In 2017, the Tax Cuts and Jobs Act was enthusiastically signed into law by former President Donald Trump. This legislation, lauded by both Trump and conservatives, was seen as a significant economic booster. However, tucked away within this bill was an obscure provision that has now become the focal point of a Supreme Court case with extensive ramifications.
The case centers on a requirement that compels American-owned companies conducting business overseas to pay a one-time tax on investors' share of profits not distributed to them. Charles and Kathleen Moore found themselves facing a $15,000 tax bill for their investment in an Indian company named KisanKraft Machine Tools Private Limited. It's important to note that the Moores argued that they never received any payments or dividends from the company.
McClain: Trump’s pro-growth/pro-worker economy created by the tax cuts and jobs act.. combined with the unparalleled response to the pandemic created the fastest economic recovery in history pic.twitter.com/LDNutklcwj
— Acyn (@Acyn) March 9, 2023
Determined to challenge this, the Moores filed a lawsuit with the assistance of the Competitive Enterprise Institute, a pro-free market organization. Their contention is that this tax obligation violates the Constitution, specifically referencing the 16th Amendment, which empowers Congress to tax income derived from any source. They question how they can be mandated to pay income taxes when they haven't received any income to begin with.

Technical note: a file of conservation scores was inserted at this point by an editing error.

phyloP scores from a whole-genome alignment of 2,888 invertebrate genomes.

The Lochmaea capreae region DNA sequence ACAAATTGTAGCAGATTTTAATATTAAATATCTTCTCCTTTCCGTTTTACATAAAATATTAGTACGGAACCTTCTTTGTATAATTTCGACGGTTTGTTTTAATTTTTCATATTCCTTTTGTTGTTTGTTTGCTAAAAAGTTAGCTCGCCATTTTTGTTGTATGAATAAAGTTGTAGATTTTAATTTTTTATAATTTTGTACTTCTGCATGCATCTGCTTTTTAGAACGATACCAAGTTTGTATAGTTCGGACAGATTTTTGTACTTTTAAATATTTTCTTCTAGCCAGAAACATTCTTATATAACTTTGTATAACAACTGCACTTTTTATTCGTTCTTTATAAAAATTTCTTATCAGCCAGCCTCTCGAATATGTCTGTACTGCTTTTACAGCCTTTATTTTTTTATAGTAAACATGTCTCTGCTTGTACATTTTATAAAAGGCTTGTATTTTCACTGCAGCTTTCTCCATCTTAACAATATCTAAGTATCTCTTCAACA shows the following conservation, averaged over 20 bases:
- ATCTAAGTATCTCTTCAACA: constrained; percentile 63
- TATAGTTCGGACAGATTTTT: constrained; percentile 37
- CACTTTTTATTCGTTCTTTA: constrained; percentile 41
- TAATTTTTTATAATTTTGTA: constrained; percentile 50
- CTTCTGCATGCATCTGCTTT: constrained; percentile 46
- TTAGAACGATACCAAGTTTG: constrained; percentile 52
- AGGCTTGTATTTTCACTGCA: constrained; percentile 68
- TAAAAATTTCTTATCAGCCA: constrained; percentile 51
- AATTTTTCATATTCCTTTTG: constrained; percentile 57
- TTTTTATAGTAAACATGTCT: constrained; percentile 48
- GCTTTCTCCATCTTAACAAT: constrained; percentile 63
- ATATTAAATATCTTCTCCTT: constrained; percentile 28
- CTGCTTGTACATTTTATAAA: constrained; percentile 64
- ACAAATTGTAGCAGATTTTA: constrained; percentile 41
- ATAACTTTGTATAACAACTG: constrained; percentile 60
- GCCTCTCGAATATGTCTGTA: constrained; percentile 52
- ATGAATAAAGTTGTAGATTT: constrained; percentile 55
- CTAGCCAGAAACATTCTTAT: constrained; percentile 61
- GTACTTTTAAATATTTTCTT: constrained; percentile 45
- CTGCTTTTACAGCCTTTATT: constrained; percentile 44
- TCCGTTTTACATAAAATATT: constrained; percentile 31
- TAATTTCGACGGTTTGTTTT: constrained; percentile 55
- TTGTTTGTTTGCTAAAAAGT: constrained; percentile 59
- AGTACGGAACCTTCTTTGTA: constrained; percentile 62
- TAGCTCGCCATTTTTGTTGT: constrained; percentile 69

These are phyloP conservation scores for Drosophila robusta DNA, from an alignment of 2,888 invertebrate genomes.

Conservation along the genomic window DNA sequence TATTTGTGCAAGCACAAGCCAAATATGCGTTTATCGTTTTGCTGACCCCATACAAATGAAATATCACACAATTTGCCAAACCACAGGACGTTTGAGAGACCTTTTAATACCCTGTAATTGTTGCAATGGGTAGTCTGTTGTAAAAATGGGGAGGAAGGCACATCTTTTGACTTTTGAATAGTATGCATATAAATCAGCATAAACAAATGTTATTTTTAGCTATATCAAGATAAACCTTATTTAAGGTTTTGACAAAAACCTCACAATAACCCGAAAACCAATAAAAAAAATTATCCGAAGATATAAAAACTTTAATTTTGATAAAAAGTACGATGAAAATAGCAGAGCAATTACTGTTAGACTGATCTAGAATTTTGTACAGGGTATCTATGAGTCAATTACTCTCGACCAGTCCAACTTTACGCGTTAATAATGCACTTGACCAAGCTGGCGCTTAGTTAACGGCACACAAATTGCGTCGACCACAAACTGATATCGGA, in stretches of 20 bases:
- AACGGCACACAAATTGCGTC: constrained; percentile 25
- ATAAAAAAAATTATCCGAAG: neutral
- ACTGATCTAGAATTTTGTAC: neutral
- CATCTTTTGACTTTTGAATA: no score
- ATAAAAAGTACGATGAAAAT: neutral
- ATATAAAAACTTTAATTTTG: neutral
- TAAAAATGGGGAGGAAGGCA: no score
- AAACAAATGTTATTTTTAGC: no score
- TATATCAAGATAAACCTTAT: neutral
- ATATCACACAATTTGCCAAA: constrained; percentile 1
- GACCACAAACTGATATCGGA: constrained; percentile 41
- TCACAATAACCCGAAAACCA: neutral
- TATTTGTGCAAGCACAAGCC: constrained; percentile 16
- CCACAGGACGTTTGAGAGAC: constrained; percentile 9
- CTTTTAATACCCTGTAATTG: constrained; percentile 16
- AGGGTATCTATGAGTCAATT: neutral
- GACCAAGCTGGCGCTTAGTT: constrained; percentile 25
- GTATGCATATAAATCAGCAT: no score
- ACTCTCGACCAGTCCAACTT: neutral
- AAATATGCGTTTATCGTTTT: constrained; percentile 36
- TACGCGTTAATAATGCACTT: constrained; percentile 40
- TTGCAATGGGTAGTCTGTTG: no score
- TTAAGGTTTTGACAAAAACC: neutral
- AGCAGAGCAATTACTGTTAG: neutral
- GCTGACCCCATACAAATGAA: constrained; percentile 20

The Supreme Court is scheduled to hear the Moores' case on December 5, and legal experts suggest that the outcome could carry implications extending beyond the current tax code. If the court rules in favor of the Moores, it might potentially preclude various forms of wealth taxes. Predictably, there are those who oppose the Moores' claims, with University of Michigan Law School professor Reuven Avi-Yonah contending that their original assertion is "replete with falsehoods."
It comes as no surprise that the Moores' case has attracted attention and conjecture. As Steven Rosenthal, a senior fellow at the Urban-Brookings Tax Policy Center, underscores, the Supreme Court's decision to take up this case could be signaling Congress to refrain from enacting any form of billionaire tax. It embodies a classic battle between those seeking to safeguard individual freedoms and those persistently striving to impose additional taxes and regulations. Let's hope that the Supreme Court renders the right judgment and upholds the principles that have made this country great.